Just eight days after the Calvert County Board of County Commissioners voted to name the county’s new animal shelter in her honor, former four-term commissioner Linda L. Kelley has died at the age of 74.
Kelley, of Owings, was notably the longest-running female commissioner in Calvert County’s history, having served 16 consecutive years from 1994 to 2010; her tenure on the board is tied only with past commissioner Wilbur Grover, according to county records.
“Being a commissioner was a habit,” Kelley told The Calvert Recorder in a 2014 interview. Though she tried twice more to run again for a county commissioner seat in the past two elections, only to fall short in the primaries, she never stopped the service work she did for Calvert County residents — and animals.
A great-grandmother and avid animal lover, Kelley served on the Tri-County Animal Shelter Advisory Board and led efforts to secure Calvert County its own animal shelter — a project currently underway, to be named after her. As a commissioner, she oversaw the establishment of an animal control ordinance, providing greater protections for local pets, as well as the opening of two new dog parks.
She served as a member of the Calvert Pet Coalition, Friends of Felines rescue and National Pot Belly Pig Placement Network. She kept some pet pigs of her own as well — in 2010, she told the Recorder she had seven of them, each named and loved.
“Out of all the commissioners that I served with, there was no one more passionate for her causes than Linda Kelley,” said Del. Gerald W. “Jerry” Clark (R-Calvert, St. Mary’s), who served on the BOCC with Kelley. “Her true heart was for people, trying to help people. It could be seen in her support for Safe Harbor, and without her, it probably would not have happened.”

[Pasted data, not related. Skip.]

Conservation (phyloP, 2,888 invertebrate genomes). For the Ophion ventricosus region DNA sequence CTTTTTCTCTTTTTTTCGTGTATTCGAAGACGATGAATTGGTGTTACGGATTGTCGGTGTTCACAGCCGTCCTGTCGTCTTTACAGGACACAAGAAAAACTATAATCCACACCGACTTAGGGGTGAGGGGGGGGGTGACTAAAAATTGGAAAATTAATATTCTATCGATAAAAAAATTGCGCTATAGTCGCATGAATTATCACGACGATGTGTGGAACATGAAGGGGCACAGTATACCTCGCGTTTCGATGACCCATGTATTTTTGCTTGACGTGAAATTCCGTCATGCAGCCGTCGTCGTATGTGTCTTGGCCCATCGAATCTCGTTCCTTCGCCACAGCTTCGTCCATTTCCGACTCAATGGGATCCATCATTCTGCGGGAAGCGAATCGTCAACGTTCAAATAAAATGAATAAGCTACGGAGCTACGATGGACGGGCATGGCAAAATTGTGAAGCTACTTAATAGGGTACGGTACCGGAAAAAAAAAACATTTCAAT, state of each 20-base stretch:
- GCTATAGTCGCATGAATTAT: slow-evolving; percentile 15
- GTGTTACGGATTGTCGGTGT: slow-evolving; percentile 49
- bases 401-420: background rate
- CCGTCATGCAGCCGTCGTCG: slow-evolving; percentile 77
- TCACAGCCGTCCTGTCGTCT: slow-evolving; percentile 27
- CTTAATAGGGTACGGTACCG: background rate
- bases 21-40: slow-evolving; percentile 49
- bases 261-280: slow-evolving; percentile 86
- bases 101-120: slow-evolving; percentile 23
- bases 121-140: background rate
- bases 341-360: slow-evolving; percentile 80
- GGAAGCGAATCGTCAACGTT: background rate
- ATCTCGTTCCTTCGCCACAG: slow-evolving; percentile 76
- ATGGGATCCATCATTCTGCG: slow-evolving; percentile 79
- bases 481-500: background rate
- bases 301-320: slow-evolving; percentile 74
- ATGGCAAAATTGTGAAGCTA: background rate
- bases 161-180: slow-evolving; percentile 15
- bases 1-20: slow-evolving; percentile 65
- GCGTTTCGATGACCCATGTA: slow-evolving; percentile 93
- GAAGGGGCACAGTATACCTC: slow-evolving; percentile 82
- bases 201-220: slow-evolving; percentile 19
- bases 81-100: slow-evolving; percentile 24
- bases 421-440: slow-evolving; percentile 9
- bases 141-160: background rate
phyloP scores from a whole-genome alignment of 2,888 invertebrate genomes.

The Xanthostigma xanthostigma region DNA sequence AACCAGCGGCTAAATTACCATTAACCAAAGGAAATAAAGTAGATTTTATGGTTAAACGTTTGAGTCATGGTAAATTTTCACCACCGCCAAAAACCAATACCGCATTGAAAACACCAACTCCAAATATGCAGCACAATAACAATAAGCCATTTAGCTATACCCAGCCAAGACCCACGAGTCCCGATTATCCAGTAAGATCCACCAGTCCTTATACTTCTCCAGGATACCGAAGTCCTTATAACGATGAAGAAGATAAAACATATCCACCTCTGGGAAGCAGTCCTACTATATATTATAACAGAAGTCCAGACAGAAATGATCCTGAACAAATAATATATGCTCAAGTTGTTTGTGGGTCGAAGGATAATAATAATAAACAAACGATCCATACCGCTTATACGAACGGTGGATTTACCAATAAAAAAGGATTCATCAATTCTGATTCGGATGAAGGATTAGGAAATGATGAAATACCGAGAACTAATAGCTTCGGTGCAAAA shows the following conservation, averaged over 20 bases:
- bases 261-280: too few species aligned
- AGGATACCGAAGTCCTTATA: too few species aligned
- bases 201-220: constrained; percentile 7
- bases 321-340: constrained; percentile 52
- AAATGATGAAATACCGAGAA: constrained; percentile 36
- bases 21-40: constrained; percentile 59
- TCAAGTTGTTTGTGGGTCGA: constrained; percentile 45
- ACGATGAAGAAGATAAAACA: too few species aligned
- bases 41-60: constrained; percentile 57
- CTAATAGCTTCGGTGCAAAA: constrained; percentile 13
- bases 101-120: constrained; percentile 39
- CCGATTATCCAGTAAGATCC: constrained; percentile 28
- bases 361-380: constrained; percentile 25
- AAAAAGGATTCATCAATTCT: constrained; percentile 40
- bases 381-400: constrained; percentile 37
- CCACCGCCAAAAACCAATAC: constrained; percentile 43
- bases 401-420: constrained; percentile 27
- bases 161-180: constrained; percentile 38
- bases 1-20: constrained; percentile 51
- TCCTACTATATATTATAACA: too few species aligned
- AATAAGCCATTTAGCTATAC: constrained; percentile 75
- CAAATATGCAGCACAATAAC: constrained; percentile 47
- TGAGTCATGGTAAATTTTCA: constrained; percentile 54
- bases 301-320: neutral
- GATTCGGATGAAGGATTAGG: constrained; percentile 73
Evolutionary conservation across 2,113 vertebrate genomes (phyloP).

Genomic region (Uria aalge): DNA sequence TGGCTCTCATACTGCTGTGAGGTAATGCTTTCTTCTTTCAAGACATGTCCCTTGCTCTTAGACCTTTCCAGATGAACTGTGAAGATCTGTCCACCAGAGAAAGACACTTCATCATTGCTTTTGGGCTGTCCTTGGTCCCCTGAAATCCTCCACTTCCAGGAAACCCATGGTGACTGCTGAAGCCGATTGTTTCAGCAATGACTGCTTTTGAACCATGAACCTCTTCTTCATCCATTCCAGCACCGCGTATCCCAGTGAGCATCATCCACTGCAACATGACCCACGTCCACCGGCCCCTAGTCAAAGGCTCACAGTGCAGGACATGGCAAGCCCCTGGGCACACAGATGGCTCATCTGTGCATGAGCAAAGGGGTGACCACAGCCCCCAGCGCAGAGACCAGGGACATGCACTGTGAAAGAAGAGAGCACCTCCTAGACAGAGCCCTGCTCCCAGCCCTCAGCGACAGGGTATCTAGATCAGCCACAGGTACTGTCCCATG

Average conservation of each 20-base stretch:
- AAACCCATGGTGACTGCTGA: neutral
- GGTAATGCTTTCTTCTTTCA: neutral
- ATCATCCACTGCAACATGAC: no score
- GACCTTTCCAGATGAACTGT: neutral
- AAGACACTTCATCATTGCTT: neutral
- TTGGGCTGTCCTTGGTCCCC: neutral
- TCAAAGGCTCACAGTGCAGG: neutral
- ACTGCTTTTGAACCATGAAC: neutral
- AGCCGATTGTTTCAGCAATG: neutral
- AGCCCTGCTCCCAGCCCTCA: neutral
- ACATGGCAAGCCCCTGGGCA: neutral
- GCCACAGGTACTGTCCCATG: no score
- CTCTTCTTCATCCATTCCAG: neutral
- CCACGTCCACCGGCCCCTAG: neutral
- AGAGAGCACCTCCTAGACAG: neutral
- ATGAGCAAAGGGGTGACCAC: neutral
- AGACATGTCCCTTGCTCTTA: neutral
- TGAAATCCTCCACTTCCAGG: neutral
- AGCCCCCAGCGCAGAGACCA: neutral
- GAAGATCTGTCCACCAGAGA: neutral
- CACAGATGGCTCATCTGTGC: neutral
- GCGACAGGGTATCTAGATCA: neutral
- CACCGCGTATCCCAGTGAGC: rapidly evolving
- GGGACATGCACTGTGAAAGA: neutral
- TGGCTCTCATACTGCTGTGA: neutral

Kelley was chair of the board for the Safe Harbor domestic violence shelter for women and children, and proudly assisted local Boy and Girl Scout troops, often honoring Eagle Scouts at their award ceremonies on behalf of the county. She helped bring the “On Watch” World War II Memorial to Solomons, along with the Watermen’s Wharf.
“She loved the Eagle Scouts. She loved the military. The On Watch statue in the Solomons Marina — she was totally instrumental in getting that project done by raising funds in her spare time by selling ceremonial bricks,” Clark said.
“Her heart was in her country and in her county.”
Clark said the first time he met Kelley was in Dunkirk, rescuing feral cats late at night. He said he will miss her.
“I enjoyed serving with her and working with her,” Clark said, acknowledging they didn’t always agree while on the board together. “You could have your fights with her over issues, but when you left the building, everything was OK.”
Kelley spent time serving on the Tri-County Council for Southern Maryland as a commissioner, and served on the Southern Maryland Agricultural Development Commission from 2000 to 2010, a commission to study Southern Maryland transportation needs from 2007 to 2008, the Parks and Recreation Advisory Board, the Citizens Advisory Committee to the BOCC, the county’s ethics commission and the Commission for Women.
Calvert was primarily Democrat for many decades. However, Kelley, a Republican, came on the scene at a time when the GOP — now the county’s dominant political party — was on the rise, when she ran for commissioner in 1994.